Robertson's fallen tree | February 20

For generations, I believe, the village children have climbed a tall pine tree which leant over the water at the creek at my home.

They had installed a rope from which they swung and dangled before hurling themselves into the water.

Their joyous screams, followed by almighty splashes echoed across the neighbourhood, sometimes accompanied by the f-word!

Its slightly hazardous of course, and has given me some anxiety for the kids’ safety.

However, since they usually arrive in groups, (the Robertson Swimming Club I call them), wearing swimming togs and with towels neatly rolled up under their arms, and with even the occasional surf board, I am sure that their parents know what they are up to.

They are asked to keep the noise and the litter down, and by and large they do their best, but its difficult to be quiet when having so much fun.

One day a large, heavy table appeared upturned in the middle of the creek. Goodness only knows how they got it there!

I asked some of the older boys to remove it, which they kindly did, with some difficulty. So that was good.

Looking out of my window a couple of days later, there was a large, heavy table upturned in the middle of the creek again.

I asked the next lot of swimmers (who were somewhat smaller boys) if they would mind removing it.

Watching their brave attempts to heave this monster out of the water was quite heart-rending, necessitating me driving around the village (as I could not reach them without a boat) to give them a hand.

The boys were courteous if slightly defensive as they knew they were trespassing. Together we managed to get the monster out of the creek again, and thankfully, although it is still in the vicinity, it remains in dry dock.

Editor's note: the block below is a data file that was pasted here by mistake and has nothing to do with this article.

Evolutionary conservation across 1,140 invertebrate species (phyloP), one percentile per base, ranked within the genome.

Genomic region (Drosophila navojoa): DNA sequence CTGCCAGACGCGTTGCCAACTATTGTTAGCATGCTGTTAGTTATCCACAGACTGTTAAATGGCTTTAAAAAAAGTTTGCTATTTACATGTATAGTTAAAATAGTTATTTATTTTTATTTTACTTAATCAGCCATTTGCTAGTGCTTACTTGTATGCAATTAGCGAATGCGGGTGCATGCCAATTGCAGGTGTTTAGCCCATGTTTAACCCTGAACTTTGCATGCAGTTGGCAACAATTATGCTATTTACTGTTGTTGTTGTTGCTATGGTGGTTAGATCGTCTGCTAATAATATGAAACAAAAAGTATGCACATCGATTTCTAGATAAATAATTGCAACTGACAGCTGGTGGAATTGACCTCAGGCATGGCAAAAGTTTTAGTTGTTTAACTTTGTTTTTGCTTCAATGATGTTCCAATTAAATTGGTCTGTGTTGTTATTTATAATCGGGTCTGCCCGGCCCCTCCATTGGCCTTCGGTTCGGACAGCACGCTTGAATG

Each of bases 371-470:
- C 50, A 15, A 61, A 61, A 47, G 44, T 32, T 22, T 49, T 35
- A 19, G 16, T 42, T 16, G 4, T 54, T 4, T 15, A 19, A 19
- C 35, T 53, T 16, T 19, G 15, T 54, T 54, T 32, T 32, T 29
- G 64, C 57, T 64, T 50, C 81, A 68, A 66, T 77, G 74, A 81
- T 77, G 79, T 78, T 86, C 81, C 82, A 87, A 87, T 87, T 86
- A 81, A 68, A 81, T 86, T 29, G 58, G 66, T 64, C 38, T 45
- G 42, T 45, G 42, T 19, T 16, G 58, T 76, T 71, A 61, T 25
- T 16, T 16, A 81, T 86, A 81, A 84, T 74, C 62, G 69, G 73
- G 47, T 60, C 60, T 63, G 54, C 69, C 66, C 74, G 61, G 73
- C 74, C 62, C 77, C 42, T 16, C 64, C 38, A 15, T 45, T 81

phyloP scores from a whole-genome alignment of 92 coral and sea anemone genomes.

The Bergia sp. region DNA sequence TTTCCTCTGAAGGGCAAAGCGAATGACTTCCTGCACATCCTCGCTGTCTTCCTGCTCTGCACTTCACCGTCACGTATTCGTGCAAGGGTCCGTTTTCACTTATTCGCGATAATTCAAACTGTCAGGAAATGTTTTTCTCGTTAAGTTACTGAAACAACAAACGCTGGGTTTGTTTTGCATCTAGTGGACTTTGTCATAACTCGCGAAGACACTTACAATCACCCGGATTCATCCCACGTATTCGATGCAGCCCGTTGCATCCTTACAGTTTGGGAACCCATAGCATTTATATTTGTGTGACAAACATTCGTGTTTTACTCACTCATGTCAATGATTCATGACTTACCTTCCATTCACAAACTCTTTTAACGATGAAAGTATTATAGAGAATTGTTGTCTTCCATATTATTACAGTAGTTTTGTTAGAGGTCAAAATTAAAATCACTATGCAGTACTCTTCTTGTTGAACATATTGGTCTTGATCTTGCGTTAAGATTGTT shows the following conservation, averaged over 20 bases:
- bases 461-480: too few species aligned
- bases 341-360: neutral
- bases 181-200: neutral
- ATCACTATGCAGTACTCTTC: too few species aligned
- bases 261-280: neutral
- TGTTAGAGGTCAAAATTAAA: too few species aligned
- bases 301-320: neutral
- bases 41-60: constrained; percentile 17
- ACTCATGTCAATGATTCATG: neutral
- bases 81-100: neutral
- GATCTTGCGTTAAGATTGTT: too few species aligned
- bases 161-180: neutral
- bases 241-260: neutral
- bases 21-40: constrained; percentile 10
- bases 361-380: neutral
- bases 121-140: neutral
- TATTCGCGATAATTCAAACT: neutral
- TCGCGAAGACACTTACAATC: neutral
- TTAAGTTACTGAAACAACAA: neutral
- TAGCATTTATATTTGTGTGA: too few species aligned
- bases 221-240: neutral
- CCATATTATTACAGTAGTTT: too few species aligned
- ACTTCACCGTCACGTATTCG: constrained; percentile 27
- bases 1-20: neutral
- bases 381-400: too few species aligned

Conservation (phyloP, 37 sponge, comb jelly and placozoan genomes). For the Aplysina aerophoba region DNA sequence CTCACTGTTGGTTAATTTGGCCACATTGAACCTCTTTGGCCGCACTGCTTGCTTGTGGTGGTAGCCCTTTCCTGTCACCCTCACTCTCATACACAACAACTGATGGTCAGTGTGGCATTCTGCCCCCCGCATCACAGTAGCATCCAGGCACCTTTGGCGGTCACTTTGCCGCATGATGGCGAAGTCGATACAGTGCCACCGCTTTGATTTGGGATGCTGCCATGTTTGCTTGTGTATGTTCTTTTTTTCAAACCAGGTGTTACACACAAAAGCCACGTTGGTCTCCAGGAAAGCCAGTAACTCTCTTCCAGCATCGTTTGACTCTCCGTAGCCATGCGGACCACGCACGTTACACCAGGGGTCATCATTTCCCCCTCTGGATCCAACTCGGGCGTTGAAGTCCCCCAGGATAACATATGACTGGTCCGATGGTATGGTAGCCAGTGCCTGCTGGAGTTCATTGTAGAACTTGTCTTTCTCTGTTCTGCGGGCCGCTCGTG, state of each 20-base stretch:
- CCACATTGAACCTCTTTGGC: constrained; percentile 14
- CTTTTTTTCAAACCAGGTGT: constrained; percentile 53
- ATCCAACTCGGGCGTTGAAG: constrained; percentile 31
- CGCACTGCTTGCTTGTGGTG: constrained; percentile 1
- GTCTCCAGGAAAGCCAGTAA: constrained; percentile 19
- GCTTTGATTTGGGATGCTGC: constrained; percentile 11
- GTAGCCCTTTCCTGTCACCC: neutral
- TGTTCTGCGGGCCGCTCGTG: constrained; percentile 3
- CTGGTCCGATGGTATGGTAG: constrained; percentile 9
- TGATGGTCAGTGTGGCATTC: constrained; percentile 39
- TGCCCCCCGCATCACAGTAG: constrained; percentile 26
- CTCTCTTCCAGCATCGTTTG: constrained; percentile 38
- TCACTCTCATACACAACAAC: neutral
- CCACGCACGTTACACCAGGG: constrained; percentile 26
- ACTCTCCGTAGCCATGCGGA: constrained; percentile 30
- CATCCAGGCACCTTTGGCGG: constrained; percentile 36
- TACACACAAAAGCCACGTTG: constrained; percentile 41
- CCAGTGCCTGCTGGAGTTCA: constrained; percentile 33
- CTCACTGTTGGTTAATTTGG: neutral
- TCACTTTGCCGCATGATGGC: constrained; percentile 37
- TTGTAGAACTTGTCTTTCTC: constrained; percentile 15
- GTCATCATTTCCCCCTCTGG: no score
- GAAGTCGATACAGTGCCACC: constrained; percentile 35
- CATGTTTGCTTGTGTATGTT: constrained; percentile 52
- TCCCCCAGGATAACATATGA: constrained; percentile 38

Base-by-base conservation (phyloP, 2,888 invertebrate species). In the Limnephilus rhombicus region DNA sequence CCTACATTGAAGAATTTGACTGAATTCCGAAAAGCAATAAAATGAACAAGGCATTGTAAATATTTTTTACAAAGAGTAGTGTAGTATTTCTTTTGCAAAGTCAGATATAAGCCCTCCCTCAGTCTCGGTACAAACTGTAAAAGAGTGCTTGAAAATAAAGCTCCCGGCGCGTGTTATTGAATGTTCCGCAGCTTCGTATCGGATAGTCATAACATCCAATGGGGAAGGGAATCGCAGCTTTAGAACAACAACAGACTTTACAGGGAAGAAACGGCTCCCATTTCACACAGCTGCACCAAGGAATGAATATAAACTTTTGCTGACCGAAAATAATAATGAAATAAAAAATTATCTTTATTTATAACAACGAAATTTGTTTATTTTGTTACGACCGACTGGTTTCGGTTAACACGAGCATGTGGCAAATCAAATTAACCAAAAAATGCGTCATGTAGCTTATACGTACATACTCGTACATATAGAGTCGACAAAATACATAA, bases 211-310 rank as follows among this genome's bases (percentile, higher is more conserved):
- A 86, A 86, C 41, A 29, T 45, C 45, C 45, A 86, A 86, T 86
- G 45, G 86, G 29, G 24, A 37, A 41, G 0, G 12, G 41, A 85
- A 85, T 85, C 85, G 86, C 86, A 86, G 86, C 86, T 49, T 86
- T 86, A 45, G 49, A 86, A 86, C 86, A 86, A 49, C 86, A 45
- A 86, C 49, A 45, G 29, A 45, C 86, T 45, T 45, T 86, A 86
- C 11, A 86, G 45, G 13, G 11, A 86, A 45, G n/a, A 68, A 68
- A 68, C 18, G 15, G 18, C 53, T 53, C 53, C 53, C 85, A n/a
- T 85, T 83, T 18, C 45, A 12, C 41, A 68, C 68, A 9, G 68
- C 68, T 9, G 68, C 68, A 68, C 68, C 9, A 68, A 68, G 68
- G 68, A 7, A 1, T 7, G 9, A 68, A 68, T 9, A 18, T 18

Just lately, “The Swimming Club” had taken to climbing higher into the tree, and doing what I believe is called “bombing” into the water.

This has had me very worried as I felt it was too dangerous and I asked them not to do it. I have been wondering how I could “police” this behaviour when providence came to the rescue.

We had two days of torrential rain, and when I looked next out of my window, the childrens’ fun tree had been uprooted and had fallen across the creek.

I awaited the next arrival of the Robertson Swimming Club with more than a little interest.

There was an awed silence when they came next for a Tarzan adventure. They quietly studied the tree, marveled at the size of it roots now ungainly mid-air, and attempted walking its trunk like a tightrope across Niagara. All was very quiet. A little later I noticed something else, the children had planted a cross for the tree, and today I noticed it is surrounded with flowers.

END OF ERA: RIP 2017 is written on the little wooden cross Robertson children have placed in front of their fallen tree. It is encircled by the rope that gave them such delight. Photo: Michelle Thomas

END OF ERA: RIP 2017 is written on the little wooden cross Robertson children have placed in front of their fallen tree. It is encircled by the rope that gave them such delight. Photo: Michelle Thomas

I am sorry kids, that you have lost your tree, I know I nagged you about the noise and language but I was always actually pleased to see you enjoying yourselves. Soon hopefully the Robertson Swimming Pool will be ready for you. I hope you have just as much fun there, and that you take care of yourselves and keep safe.

Best wishes from the Grannie who lives by the creek.

 – Janet Waterlow

  • This first appeared as a Facebook post in Robertson Commons community group.